Let’s get to the seeding battles, based upon the current standings:

Right now, the Cubs and Braves are neck-and-neck for the number two seed, and they’re one win ahead over the completed portion of their final 20 intradivisional games (10-7 to 9-7), with Chicago having an additional tiebreaker advantage based on the final 21 games. The Cubs finish out on the road with three more apiece against the Pirates (whom they beat on Monday) and White Sox, while the Braves, as noted, finish at home against the Marlins and Red Sox.

The Marlins are ahead of the Cardinals for the fifth seed, but given that the Padres have the league’s second-best record and would line up as their opponents, that may not actually be to their advantage. The real fun, so to speak, is on the third tier, where four teams are separated by a single game top to bottom. Note that both the Reds and Phillies have already gotten to 20 wins within their respective divisions, while the other teams are well behind them, as if the traffic wasn’t heavy enough.

If this pecking order holds, that would yield first-round matchups between the Dodgers and Phillies, Cubs and Reds, Braves and Cardinals, and, as noted, Padres and Marlins. Stay tuned.

Turning to the AL, it appears that we’re down to nine teams, with a four-game gap between the lowest seed, the Blue Jays (28-26) and the top outsider, the Mariners (24-30), with six to play; the M’s Playoff Odds are down to 1.0%. Here’s what’s left:

Having already secured their season series with the Yankees, the Rays cut their magic number to one on Monday night via their victory over the Mets plus the Yankees’ loss to the Blue Jays. The Yankees, who swept three from the Blue Jays in the Bronx last week by a combined score of 43-15, left the Blue Jays a slim chance at coming back to retake second place. The best hope for the Buffalo Torontonians is to win the final three games of the series to take the season slate 6-4; otherwise, they would be two back with three to play, and would either have to sweep the Orioles in Buffalo or hope that the Marlins sweep the Yankees in New York. A 5-5 series split would leave the Yankees with a 23-17 intradivisional record, which the Jays could only match by sweeping Baltimore; if they do that, they would have the better record over the final 20 intradivisional games, 12-8 versus New York’s 11-9, and would wind up on the tier of 4-6 seeds, instead of the 7-8 seeds.

The AL Central is where the division race fun is, given that the Twins are still within striking distance of the White Sox. The two teams split the season series, but Chicago has clinched the better intradivisional record, so Minnesota has to surpass them outright to win the division. They finish at home, first with two against the Tigers and then three against the Reds, a softer slate (.481 opponents’ combined winning percentage) than the White Sox (.528), who have three more in Cleveland (which beat them on Monday night) and then three against the Cubs on the South Side.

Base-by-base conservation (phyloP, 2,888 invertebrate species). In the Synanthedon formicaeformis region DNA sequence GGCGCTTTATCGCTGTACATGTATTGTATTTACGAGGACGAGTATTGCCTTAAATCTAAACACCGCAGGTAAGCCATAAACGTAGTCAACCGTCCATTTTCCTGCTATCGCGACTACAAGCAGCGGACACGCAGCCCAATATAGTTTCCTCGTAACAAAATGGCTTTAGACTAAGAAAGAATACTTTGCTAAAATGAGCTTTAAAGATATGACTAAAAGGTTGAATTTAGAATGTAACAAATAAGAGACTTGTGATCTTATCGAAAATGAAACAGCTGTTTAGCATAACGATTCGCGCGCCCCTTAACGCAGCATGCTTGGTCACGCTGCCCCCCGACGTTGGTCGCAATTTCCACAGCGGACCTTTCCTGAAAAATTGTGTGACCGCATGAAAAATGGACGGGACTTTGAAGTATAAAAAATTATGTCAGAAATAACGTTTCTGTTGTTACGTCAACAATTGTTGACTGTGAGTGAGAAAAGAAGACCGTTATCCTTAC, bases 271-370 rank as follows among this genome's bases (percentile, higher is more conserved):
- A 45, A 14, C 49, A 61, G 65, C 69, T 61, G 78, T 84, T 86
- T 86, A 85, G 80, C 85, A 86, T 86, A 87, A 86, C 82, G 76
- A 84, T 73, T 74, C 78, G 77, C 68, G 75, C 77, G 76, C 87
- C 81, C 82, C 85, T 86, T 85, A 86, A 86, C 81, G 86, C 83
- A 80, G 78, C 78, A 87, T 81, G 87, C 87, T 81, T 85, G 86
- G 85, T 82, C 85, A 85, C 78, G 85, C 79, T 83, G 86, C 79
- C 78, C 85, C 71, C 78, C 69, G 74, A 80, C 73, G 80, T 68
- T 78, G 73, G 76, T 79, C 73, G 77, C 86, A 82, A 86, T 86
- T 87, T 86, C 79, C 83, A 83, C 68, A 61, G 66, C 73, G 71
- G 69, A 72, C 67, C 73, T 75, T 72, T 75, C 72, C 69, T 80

The Indians, who close by hosting the Pirates for three games and have a magic number of two to clinch a playoff berth, can still climb the standings; they’ve lost the season series to the Twins but one more win against the White Sox would secure that series. If the three teams were to wind up tied, the Twins have a 12-8 record against the other two teams, with the Indians (8-9 with the aforementioned trio of games remaining) presumably widening their advantage on the White Sox (7-10) for us even to discuss such a scenario.

Out west, the A’s clinched the division with the Astros’ loss to the Mariners on Monday night, but the Astros, despite being in danger of having the worst record of the eight, are still likely to wind up on the 4-6 tier assuming they finish second. For the Mariners to surpass them — they’ve already lost the season series, so a tie won’t do — would require Seattle to go 6-0 while Houston goes 2-4 or worse, or Seattle to go 5-1 while Houston goes 1-5 or worse, or Seattle to go 4-2 while Houston goes 0-6. Those outcomes aren’t entirely independent, as the two teams have two more games remaining in Seattle; the Astros finish with four against the Rangers in Arlington while the Mariners play four in Oakland. Rest assured that a whole lot of schadenfreude-minded folks are rooting for Houston to miss the postseason, which they have a 0.9% chance of doing at this writing; losing Justin Verlander doesn’t help.

Onto the seeding:

The seeding races within the home-field slots are relatively tight, and the top three teams all have stellar intradivisional records. The Rays have an additional tiebreaker advantage at the moment in that they went 14-6 over their last 20 intradivisional games, not to mention wins in the previous three games before that. The White Sox are 12-5 in the completed portion of their last 20, and with seven straight wins before that, six of them at the expense of the Tigers, against whom they went 9-1 overall. The A’s have gone just 9-7 in the completed portion of their last 20, though there are still permutations that get them to number one; in a tiebreaker situation, they’ll need to own the best intradivisional record outright.

Regarding the Twins and Yankees, YES Network researcher/statistician James Smyth did the heavy lifting before last night’s loss to the Blue Jays, so I’ll save my fingers the typing and assume you can do the mental math necessary to catch up:

Note that if the Astros have a hot week, they could still climb as high as number four, but that would require going 6-0 while the Twins go 0-5 and the Yankees 2-4 or worse, with no more than one intradivisional win.

If these seedings hold, the Wild Card Series matchups would feature a trio of intradivisional matchups: Rays-Blue Jays, White Sox-Indians, and A’s-Astros, with the all-too-familiar Twins-Yankees matchup rounding out the slate.

Whew, even considering there aren’t any tiebreaker games on tap, that all feels like a lot, though by Friday the picture should be simplified. I’ll have another update heading into the weekend.